JEFF GREENFIELD: And, surprisingly, in Missouri Republican Senator Roy Blunt—member of the state’s most powerful Republican family—is in a tough battle against Democratic Secretary of State Jason Kander, who vaulted into prominence with the single most talked about ad of the entire year.

JASON KANDER: I also believe in background checks so that terrorists can’t get their hands on one of these. I approve this message because I’d like to see Senator Blunt do this.

SEAN TRENDE: Blunt is an establishment guy running in an anti-establishment year…

JEFF GREENFIELD: At 9 pm, polls close in 13 more states. Michigan and Wisconsin—two states that are part of that Democratic “firewall” — have been special Trump targets.

SEAN TRENDE: Right now, the polls are showing Hillary Clinton pretty consistently in the lead. But again, if Trump is overperforming the polls, those states become very dicey, especially Wisconsin.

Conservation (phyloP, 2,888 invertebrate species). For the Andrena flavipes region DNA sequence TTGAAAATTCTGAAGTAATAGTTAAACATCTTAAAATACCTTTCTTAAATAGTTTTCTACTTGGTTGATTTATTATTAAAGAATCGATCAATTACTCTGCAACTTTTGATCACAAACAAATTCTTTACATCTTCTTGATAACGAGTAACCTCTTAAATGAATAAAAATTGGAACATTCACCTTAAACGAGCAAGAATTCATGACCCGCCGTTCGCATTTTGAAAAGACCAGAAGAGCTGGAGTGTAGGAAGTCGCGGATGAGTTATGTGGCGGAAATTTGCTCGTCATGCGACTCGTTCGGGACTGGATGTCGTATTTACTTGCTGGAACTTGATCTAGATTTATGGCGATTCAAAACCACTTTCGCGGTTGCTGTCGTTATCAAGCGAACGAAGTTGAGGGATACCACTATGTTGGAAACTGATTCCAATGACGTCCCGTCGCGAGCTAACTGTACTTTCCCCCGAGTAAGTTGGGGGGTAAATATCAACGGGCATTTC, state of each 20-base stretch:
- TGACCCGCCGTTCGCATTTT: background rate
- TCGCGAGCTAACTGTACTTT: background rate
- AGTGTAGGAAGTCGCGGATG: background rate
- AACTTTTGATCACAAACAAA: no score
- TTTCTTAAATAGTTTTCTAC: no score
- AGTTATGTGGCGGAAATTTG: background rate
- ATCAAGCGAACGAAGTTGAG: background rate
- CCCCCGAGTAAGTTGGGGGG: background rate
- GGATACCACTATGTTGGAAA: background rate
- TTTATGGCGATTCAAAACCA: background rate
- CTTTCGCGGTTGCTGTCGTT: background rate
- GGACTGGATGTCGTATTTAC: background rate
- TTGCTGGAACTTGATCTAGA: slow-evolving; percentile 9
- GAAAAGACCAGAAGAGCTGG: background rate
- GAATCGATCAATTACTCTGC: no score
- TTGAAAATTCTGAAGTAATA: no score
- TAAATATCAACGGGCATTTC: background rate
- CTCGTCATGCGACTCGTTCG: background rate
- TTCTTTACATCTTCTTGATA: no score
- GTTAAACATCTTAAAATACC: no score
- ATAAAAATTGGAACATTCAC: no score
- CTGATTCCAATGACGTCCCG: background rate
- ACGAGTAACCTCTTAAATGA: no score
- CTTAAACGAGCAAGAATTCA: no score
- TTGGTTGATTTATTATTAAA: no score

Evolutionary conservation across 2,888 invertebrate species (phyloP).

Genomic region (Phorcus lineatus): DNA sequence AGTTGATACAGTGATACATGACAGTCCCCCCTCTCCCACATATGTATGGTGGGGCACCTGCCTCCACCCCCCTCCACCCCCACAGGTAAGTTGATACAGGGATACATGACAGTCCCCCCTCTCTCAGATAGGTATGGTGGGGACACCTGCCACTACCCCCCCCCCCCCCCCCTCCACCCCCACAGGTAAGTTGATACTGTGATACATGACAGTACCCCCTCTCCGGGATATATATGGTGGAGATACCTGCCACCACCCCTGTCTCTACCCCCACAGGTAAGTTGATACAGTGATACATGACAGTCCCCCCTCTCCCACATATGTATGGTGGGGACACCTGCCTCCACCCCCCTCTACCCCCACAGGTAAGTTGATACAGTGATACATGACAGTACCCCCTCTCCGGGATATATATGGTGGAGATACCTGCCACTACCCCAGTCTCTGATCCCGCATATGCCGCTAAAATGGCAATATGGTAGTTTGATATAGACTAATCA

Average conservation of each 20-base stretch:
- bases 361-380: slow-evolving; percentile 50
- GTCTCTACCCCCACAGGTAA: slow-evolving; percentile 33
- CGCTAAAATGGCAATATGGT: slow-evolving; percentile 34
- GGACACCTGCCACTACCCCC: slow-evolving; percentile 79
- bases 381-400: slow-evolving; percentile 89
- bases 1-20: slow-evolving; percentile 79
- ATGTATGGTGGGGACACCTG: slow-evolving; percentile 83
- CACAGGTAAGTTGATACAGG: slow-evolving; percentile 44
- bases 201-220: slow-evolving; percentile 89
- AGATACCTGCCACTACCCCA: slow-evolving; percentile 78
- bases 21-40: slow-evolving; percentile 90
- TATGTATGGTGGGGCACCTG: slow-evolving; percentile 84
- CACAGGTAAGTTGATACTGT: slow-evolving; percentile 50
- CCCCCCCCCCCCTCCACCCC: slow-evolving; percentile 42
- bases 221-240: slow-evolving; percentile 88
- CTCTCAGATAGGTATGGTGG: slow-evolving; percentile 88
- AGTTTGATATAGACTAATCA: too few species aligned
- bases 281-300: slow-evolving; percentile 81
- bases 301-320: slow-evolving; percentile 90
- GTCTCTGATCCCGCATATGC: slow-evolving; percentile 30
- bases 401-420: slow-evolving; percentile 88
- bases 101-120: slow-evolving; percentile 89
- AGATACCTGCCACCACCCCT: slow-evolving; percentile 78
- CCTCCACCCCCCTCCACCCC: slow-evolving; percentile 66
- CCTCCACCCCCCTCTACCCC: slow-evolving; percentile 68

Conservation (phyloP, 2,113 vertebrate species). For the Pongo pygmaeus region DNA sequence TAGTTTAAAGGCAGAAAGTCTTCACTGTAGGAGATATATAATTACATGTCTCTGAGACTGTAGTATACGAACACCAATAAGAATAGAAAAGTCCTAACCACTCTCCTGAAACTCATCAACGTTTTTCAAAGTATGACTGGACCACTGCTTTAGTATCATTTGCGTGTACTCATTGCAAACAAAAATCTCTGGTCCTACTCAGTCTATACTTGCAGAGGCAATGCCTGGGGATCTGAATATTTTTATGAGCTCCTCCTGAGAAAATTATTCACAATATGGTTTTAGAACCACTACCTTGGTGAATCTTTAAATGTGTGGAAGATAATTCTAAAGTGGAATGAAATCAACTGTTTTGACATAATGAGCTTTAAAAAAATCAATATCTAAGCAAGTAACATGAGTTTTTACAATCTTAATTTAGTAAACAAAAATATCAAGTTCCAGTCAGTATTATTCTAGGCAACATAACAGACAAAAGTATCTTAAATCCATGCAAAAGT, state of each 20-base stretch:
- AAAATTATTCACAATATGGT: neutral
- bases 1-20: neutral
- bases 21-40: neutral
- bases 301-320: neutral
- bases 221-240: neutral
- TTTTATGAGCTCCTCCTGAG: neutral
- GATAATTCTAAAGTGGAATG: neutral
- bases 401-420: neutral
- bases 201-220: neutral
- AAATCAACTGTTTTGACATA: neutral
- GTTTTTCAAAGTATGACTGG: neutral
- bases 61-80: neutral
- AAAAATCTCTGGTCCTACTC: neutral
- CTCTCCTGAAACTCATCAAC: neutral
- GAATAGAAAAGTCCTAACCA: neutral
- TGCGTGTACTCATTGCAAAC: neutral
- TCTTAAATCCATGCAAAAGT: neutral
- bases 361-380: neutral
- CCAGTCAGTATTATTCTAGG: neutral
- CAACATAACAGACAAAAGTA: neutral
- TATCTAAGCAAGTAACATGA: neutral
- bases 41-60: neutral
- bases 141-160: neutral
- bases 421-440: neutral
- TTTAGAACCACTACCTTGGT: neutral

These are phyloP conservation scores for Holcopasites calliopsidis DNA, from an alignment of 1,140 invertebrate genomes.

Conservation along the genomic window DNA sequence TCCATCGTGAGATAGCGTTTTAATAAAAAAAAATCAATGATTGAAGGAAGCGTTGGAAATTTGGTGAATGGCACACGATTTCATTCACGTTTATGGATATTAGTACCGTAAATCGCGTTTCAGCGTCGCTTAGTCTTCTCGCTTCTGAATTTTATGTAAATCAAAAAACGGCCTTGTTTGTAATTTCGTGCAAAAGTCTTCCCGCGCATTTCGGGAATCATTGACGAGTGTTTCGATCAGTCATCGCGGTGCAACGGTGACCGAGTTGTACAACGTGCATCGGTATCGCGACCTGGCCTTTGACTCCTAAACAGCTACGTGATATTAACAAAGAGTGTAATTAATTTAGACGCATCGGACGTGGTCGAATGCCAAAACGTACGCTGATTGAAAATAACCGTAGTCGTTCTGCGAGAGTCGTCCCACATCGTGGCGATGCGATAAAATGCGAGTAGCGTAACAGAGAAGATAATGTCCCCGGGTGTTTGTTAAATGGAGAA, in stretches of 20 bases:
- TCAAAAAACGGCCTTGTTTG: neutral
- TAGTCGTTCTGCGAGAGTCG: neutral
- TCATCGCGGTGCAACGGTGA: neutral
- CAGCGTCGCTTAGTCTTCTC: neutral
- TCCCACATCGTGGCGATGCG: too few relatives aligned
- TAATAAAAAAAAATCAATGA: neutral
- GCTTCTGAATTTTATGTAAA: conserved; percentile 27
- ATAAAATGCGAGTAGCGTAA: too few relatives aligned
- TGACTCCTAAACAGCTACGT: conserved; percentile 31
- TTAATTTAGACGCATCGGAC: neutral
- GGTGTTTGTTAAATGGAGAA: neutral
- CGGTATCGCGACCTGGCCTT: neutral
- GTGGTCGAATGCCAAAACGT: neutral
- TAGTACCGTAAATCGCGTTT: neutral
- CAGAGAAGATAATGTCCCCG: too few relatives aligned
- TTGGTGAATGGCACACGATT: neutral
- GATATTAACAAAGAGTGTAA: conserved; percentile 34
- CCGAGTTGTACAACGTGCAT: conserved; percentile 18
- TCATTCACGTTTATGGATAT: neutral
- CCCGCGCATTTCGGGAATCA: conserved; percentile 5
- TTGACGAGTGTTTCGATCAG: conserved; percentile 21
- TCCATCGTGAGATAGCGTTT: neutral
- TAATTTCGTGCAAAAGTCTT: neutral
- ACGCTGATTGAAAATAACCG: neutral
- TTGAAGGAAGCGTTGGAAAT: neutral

JEFF GREENFIELD: It’s a different demographic shift in states like Colorado and Arizona.

Increasing Latino turnout helped turn Colorado blue for Obama twice; Clinton is counting on it to stay blue. And she’s invested time and money in Arizona—a state that’s voted Democratic for president once in the last 64 years. A win for her could make up for any loss in one of those industrial Midwest states.

JEFF GREENFIELD: Democrats will be watching the Wisconsin Senate race very closely. They’re counting on ex-Senator Russ Feingold to win back the seat he lost to Republican Ron Johnson six years ago, but that race has lately turned very tight.